Michael Bloomberg is getting friendly with one of the public advocate candidates. The candidate is Normal Siegel.
According to Siegel, an anti-authoritarian civil-liberties attorney who sued the mayor over term limits, the mayor has engaged him in an ongoing dialogue about economic issues, and even arranged to send him reading materials on the topic.
“And I did read it, learned some stuff,” said Siegel, who is current making his third run for the office of public advocate.
According to sources who would know, the mayor hasn’t done any such thing for any of the other candidates. And the campaigns of the other candidates–Bill de Blasio, Eric Gioia and Mark Green–say the same thing.
Siegel says that his dialogue with Bloomberg began when the two found themselves marching side-by-side in St. Pat’s for All parade in Sunnyside on March 1.
Siegel said he was ushered to the front of the parade by the event’s organizers. After some initial reluctance, he said he took his spot, and found that the mayor was right next to him.
There might have been good reason to keep these two men apart. Siegel was one of the plaintiffs in a suit against Bloomberg over his extension of term limits earlier this year, and has criticized the city over not allowing protesters to gather on the Great Lawn in Central Park. Awkward, possibly.
But the night before the parade, Siegel said he had written an open letter, on his campaign web site, to New Yorkers about the economy. So when he found himself next to the richest man in the city, who is also its mayor, that seemed like a safe topic of conversation.
“People were taking photographs of us in the front row and I said, ‘Mister mayor, with all these pictures, is that going to help you, politically, or would it help me, politically?’” Siegel recalled. The mayor “smiled and laughed, and so did I. I think that was a breaking of the ice, and then, we started talking.
“So, a lot of our conversation was about the economy, and some other issues came up as well, and it was a good conversation. Whether it was gratuitous or not that they put me up there next to him, eh, clearly it was a breaking of the ice, that’s for sure. I’ve always seen him in the past, always said hello, but never really had the in-depth, substantive conversation.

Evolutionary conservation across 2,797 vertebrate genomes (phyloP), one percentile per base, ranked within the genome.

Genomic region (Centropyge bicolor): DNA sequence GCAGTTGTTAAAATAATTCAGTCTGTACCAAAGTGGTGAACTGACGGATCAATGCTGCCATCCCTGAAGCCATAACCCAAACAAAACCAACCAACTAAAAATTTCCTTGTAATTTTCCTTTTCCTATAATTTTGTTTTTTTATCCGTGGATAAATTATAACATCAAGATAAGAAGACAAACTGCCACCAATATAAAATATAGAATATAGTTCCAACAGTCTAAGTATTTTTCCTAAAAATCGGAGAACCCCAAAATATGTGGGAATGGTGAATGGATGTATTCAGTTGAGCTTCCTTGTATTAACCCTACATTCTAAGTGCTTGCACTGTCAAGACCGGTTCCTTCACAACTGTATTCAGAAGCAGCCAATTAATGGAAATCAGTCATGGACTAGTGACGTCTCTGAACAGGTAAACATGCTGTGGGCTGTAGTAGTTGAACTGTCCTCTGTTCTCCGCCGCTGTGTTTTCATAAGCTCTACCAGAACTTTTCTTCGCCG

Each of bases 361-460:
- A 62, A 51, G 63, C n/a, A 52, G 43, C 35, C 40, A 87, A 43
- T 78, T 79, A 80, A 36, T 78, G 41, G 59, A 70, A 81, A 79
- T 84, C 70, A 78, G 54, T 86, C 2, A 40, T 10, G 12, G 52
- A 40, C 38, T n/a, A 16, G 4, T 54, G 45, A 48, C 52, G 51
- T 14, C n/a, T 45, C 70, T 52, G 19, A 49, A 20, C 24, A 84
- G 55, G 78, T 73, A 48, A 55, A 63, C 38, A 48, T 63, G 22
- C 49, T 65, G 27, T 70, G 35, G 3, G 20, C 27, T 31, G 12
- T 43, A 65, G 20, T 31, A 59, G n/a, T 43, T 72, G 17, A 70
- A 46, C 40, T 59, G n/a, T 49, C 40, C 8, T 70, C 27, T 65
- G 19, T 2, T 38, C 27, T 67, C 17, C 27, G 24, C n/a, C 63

“He was pleasantly surprised that I knew stuff about the economy,” said Siegel.
Bloomberg campaign spokesman Howard Wolfson did not elaborate on the mayor’s private conversations with Siegel or any of the other public-advocate candidates, but said, “The mayor talks about the economy every chance he can, and is happy to talk about his plans to create or save 400,000 jobs with prospective candidates.”
The Bloomberg-Siegel connection may seem to be an improbable one. Until you look at the alternatives.
Siegel trails his three Democratic opponents in fund-raising but, according to public opinion polls, has the second-highest name recognition, behind only to the man who once held the office, Mark Green.
Green badly wants to be mayor, and to the extent that he enjoyed success as public advocate–the only office he was ever elected to, though he ran for many–it was by setting himself up as a conspicuous counterweight to then-mayor Rudy Giuliani.
Siegel is not a shy opponent, either. As a civil-liberties advocate, he is of the old school: abrasive, loud and reflexively inclined to resist whichever side has the power. But, in contrast to Green, the trait that Siegel emphasizes most when campaigning, and the one that next mayoral administration seems to have taken note of, is his lack of interest in running for mayor after being public advocate. It is the job he wants.
So, the thinking goes, he’ll organize marches and rallies and will follow through on his threats to use the public advocate’s office as a nerve center for a network of “social justice coordinators” who would swoop onto the steps of City Hall in a moment’s notice. He will be a pest.
But unlike Green–or, for that matter, Eric Gioia or Bill de Blasio–he won’t be obliged by any ideas about 2013 to spend the intervening time making political hay. His opponents are considered to future mayoral candidates who could, theoretically, position themselves for a 2013 candidacy by taking shots at what would be a lame-duck Bloomberg administration for the next four years.
Siegel declined to get into detail about what information Bloomberg shared with him, and the mayor has, in the past, insisted on not revealing details of his private conversations. But Siegel is clearly happy to be seen as a willing pupil.
When the city Campaign Finance Board sent out their Voter Guide survey to all candidates, they asked they asked what each candidate considered to be the most pressing issue facing them if they were elected.
“I wrote, ‘revitalizing the economy,’” said Siegel.
“How, in new York city, can we continue to provide traditional services for people with reduced incomes from that community, and that’s my number one priority. People are surprised at that because they always see me and think ‘civil rights, civil liberties.’ So for me to be talking about the economy, people say ‘Wow,’ and my answer is ‘I have depth. I have gravitas.’”